Mark S. Weiner

“In Praise of Forced Marriage”

In Afghanistan, Cross-cultural encounters & comparisons, Gender, Pakistan, Rule of the Clan on March 26, 2013 at 9:22 am

This morning the Wall Street Journal published this critical review of The Rule of the Clan by Felipe Fernández-Armesto, a professor of history the University of Notre Dame. I’m happy to receive the review (as I’ve noted here, I begin each morning with a bracing perusal of the Journal’s editorial page), and I send my greetings across the blogosphere to Fernández-Armesto and to readers who support his views—from which, I hope, all right-minded people will recoil in head-shaking disbelief.

Without writing more extensively about the review than it warrants, I’d like to use it as an opportunity to clarify my own views, because Fernández-Armesto’s remarks represent the kind of worrying trend in American political culture and intellectual life I criticize in the book: the rejection of the modernist values of the liberal Enlightenment.

Fernández-Armesto frames his review by recounting a story I tell in Chapter Three involving a civilian analyst for the U.S. Central Command. During one of his tours of Afghanistan, the analyst witnesses the proceedings of a Pashtun tribal jirga adjudicating a case of murder. In a practice known as swara, the council prevents a blood feud between the victim’s family and the perpetrator’s family by forcing the sister of the murderer to marry the brother of the murdered man.

As Fernández-Armesto notes, I indicate that “the young woman had no choice in the matter,” and I criticize the custom because it violates her autonomy.

Fernández-Armesto takes me to task for precisely this criticism, suggesting that I “can’t appreciate” that the “Afghan newlyweds may feel fulfilled as peacemakers.” He accuses me of endorsing “one-size [fits all] individualism.”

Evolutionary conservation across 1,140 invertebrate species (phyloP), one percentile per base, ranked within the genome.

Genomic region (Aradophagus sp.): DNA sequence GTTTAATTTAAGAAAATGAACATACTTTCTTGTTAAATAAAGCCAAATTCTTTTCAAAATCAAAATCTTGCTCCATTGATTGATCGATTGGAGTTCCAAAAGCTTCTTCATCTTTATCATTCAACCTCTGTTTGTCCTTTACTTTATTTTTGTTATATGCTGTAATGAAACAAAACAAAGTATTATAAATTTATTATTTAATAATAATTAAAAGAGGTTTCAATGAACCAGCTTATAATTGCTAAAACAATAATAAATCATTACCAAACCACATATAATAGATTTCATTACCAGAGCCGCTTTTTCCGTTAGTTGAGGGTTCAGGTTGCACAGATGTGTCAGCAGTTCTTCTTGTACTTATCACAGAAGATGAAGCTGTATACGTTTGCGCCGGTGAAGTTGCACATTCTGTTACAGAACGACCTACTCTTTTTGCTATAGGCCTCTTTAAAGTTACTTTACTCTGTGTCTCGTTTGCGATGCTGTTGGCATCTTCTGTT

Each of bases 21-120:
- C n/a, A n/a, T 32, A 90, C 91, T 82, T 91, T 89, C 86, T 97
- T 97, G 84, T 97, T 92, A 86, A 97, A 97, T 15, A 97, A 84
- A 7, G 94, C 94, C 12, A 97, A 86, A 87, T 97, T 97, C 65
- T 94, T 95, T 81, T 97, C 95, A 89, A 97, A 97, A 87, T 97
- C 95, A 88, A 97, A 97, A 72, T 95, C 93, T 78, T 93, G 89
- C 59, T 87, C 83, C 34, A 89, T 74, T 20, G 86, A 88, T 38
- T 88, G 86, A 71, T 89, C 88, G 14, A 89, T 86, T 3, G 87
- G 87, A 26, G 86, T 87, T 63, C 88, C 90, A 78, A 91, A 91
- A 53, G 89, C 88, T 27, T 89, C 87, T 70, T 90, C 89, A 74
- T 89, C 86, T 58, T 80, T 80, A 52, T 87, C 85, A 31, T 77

If condemning swara and defending the autonomy of young women is an exercise in cultural imperialism, then I hasten to plead guilty. But it’s worth noting that swara has been the subject of profound self-examination and criticism within Afghanistan and Pakistan (including in the television drama whose revealing promo I include above). For readers interested in a few recent headline-grabbing cases, consider these articles:

Jirga’s verdict: another teenage girl may fall victim to swara” (The Express Tribune, Karachi)

Local jirga gives away 12 year old girl in ‘swara’ in the very presence of the police in Manglawar” (Zama Swat)

Another swara case: Two arrested for ordering six-year-old girl’s marriage” (The Express Tribune, Karachi)

Swara girl decreed by jirga rejected” (Daily Times, Lahore/Islamabad/Karachi)

Court tells swara girl to stay at crisis center” (Dawn, Lahore/Islamabad/Karachi)

Apparently these young women and girls—“newlyweds” by Fernández-Armesto’s heartwarming appellation—were not excited enough by the prospect of a fulfilling role as a peacemaker to choose it freely.

Reasonable people can disagree about the scope and range of universal values, debating which ones are justified by reason and human dignity and which ones are not. But I should hope that a condemnation of forced marriage falls well within the circle of universally accepted liberal norms.

Just the other week I was corresponding with a friend who lives in Khyber Pakhtunkhwa. He’s a liberal Pakistani school teacher and devout Muslim—the kind of “elite” Fernández-Armesto chides me for supporting against what I call “the rule of the clan.” My friend was moved by the incident of swara that I recount, and he earnestly explained to me his hope that one day the practice would end. I proudly stand with him.

Indeed, I feel a deep kinship with my friend, because we are part of a common effort to advance the same underlying ideals—and I believe that those ideals are under threat in the United States, too, as Fernández-Armesto’s review suggests.

That a reviewer for the Wall Street Journal would put my criticism of forced marriage front-and-center of his engagement with my work illustrates a deeply troubling trend in American political life: a retreat from the values of the liberal Enlightenment and the wavering of support for the robust state institutions capable of vindicating liberal civic ideals.

What are the reasons for this retreat, which one can witness in various manifestations across the political spectrum?